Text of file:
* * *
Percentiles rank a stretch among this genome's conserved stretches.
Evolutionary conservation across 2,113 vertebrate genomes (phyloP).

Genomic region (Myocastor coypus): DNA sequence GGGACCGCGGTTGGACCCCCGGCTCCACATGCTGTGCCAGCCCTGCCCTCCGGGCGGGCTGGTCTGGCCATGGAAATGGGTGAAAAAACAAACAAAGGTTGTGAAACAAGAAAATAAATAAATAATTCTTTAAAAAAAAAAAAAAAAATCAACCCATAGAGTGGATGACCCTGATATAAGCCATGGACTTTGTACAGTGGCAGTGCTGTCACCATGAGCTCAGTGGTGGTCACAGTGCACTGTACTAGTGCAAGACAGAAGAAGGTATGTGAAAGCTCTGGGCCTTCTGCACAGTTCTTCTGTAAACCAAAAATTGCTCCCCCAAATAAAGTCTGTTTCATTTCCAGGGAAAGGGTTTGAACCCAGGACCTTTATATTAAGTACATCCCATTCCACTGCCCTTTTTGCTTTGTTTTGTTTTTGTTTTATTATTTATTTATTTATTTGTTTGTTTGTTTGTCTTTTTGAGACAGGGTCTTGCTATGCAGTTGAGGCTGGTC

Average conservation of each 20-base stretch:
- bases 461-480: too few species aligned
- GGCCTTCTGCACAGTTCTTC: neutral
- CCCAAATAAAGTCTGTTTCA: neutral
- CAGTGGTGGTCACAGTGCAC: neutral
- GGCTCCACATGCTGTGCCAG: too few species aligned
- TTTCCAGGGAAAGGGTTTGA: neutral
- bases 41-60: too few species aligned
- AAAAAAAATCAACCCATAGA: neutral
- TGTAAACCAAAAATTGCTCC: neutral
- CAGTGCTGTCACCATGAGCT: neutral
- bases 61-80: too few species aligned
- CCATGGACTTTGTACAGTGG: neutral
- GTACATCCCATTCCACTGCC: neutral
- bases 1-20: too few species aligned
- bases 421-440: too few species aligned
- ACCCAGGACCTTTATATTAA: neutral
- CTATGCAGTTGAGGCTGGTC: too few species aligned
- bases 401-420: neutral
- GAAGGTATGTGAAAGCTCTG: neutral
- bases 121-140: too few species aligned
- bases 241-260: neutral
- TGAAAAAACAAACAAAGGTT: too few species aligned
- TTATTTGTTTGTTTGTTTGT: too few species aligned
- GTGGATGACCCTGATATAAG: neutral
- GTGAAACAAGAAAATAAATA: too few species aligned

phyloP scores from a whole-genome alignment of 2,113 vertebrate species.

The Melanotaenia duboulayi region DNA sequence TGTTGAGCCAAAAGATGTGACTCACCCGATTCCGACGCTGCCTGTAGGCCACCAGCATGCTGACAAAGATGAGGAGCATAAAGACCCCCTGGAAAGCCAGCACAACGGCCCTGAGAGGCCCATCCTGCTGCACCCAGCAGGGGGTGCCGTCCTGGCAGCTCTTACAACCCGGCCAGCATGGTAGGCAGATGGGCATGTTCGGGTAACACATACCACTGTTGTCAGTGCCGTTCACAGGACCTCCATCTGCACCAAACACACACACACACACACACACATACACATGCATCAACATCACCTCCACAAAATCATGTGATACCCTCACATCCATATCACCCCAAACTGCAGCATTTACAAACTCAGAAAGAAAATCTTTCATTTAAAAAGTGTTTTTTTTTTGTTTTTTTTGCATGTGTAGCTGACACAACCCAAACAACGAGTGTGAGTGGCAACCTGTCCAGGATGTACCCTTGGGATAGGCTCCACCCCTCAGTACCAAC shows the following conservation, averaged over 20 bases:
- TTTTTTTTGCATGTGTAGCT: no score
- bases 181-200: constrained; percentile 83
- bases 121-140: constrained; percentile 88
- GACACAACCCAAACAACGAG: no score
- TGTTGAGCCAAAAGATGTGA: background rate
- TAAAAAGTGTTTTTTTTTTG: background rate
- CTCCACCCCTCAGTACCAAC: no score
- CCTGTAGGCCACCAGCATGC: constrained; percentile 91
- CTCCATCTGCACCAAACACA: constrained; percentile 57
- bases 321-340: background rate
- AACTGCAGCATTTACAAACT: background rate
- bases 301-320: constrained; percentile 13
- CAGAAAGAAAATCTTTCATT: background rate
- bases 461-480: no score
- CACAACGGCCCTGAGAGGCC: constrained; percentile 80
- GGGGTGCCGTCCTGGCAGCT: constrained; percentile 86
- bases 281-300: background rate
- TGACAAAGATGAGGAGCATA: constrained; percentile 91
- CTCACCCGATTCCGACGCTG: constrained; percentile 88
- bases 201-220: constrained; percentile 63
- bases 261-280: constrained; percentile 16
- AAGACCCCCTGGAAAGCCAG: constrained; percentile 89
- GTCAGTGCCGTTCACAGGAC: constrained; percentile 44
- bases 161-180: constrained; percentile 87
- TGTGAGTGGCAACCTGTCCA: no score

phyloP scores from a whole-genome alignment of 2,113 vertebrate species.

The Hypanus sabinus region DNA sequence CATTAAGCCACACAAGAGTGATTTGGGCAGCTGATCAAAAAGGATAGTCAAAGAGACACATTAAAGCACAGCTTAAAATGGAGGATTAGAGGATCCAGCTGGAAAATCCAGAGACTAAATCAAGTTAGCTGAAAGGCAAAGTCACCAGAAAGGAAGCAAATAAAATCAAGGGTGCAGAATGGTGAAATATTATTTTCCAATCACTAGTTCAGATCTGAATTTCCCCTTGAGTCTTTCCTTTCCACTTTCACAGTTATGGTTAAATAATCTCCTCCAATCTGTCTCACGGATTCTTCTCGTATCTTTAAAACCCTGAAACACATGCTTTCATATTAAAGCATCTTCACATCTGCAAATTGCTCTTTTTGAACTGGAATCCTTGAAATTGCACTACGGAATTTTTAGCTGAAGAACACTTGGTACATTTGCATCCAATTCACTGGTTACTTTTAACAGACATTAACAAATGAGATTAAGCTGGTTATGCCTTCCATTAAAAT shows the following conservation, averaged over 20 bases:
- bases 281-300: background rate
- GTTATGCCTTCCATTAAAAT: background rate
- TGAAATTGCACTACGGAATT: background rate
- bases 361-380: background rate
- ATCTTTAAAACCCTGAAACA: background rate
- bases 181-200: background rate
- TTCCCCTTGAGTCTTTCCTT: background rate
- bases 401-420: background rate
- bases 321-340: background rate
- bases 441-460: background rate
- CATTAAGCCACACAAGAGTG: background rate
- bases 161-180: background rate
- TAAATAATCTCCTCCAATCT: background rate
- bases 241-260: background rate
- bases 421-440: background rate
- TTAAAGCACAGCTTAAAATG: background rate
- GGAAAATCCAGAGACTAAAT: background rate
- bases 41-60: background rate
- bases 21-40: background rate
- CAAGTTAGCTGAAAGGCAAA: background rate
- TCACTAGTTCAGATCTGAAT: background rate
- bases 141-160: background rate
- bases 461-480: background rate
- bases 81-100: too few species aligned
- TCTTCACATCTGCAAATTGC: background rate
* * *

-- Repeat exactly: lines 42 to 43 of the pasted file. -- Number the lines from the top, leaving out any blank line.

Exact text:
- AACTGCAGCATTTACAAACT: background rate
- bases 301-320: constrained; percentile 13